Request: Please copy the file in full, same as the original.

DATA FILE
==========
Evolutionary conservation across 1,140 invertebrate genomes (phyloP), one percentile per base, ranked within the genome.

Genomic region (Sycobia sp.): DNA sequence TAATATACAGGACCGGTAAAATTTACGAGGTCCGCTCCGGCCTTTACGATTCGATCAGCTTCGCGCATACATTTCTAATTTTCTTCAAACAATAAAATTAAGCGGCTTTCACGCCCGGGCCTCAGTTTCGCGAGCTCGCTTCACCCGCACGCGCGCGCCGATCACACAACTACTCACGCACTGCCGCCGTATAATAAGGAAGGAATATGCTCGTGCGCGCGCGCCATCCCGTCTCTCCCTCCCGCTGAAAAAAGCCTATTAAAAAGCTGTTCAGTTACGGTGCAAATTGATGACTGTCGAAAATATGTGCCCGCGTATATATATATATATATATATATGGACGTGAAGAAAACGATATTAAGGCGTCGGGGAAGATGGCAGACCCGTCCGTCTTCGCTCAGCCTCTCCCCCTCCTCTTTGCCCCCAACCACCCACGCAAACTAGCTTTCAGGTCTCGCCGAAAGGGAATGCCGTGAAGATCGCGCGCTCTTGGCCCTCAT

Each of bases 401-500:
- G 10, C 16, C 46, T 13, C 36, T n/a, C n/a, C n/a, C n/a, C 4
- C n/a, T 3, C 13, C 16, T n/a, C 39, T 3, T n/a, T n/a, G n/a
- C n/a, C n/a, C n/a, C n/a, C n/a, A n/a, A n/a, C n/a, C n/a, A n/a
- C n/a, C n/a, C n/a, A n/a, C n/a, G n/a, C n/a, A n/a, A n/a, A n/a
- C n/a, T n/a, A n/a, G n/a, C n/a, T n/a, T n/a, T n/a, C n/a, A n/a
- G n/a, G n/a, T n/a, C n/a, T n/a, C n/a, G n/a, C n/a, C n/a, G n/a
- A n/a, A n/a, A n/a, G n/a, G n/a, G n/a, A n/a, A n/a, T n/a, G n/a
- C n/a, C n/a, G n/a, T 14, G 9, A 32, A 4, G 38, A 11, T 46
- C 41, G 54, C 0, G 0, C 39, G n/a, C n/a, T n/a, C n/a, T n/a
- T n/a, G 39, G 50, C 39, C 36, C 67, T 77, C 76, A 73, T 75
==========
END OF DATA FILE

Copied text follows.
Evolutionary conservation across 1,140 invertebrate genomes (phyloP), one percentile per base, ranked within the genome.

Genomic region (Sycobia sp.): DNA sequence TAATATACAGGACCGGTAAAATTTACGAGGTCCGCTCCGGCCTTTACGATTCGATCAGCTTCGCGCATACATTTCTAATTTTCTTCAAACAATAAAATTAAGCGGCTTTCACGCCCGGGCCTCAGTTTCGCGAGCTCGCTTCACCCGCACGCGCGCGCCGATCACACAACTACTCACGCACTGCCGCCGTATAATAAGGAAGGAATATGCTCGTGCGCGCGCGCCATCCCGTCTCTCCCTCCCGCTGAAAAAAGCCTATTAAAAAGCTGTTCAGTTACGGTGCAAATTGATGACTGTCGAAAATATGTGCCCGCGTATATATATATATATATATATATGGACGTGAAGAAAACGATATTAAGGCGTCGGGGAAGATGGCAGACCCGTCCGTCTTCGCTCAGCCTCTCCCCCTCCTCTTTGCCCCCAACCACCCACGCAAACTAGCTTTCAGGTCTCGCCGAAAGGGAATGCCGTGAAGATCGCGCGCTCTTGGCCCTCAT

Each of bases 401-500:
- G 10, C 16, C 46, T 13, C 36, T n/a, C n/a, C n/a, C n/a, C 4
- C n/a, T 3, C 13, C 16, T n/a, C 39, T 3, T n/a, T n/a, G n/a
- C n/a, C n/a, C n/a, C n/a, C n/a, A n/a, A n/a, C n/a, C n/a, A n/a
- C n/a, C n/a, C n/a, A n/a, C n/a, G n/a, C n/a, A n/a, A n/a, A n/a
- C n/a, T n/a, A n/a, G n/a, C n/a, T n/a, T n/a, T n/a, C n/a, A n/a
- G n/a, G n/a, T n/a, C n/a, T n/a, C n/a, G n/a, C n/a, C n/a, G n/a
- A n/a, A n/a, A n/a, G n/a, G n/a, G n/a, A n/a, A n/a, T n/a, G n/a
- C n/a, C n/a, G n/a, T 14, G 9, A 32, A 4, G 38, A 11, T 46
- C 41, G 54, C 0, G 0, C 39, G n/a, C n/a, T n/a, C n/a, T n/a
- T n/a, G 39, G 50, C 39, C 36, C 67, T 77, C 76, A 73, T 75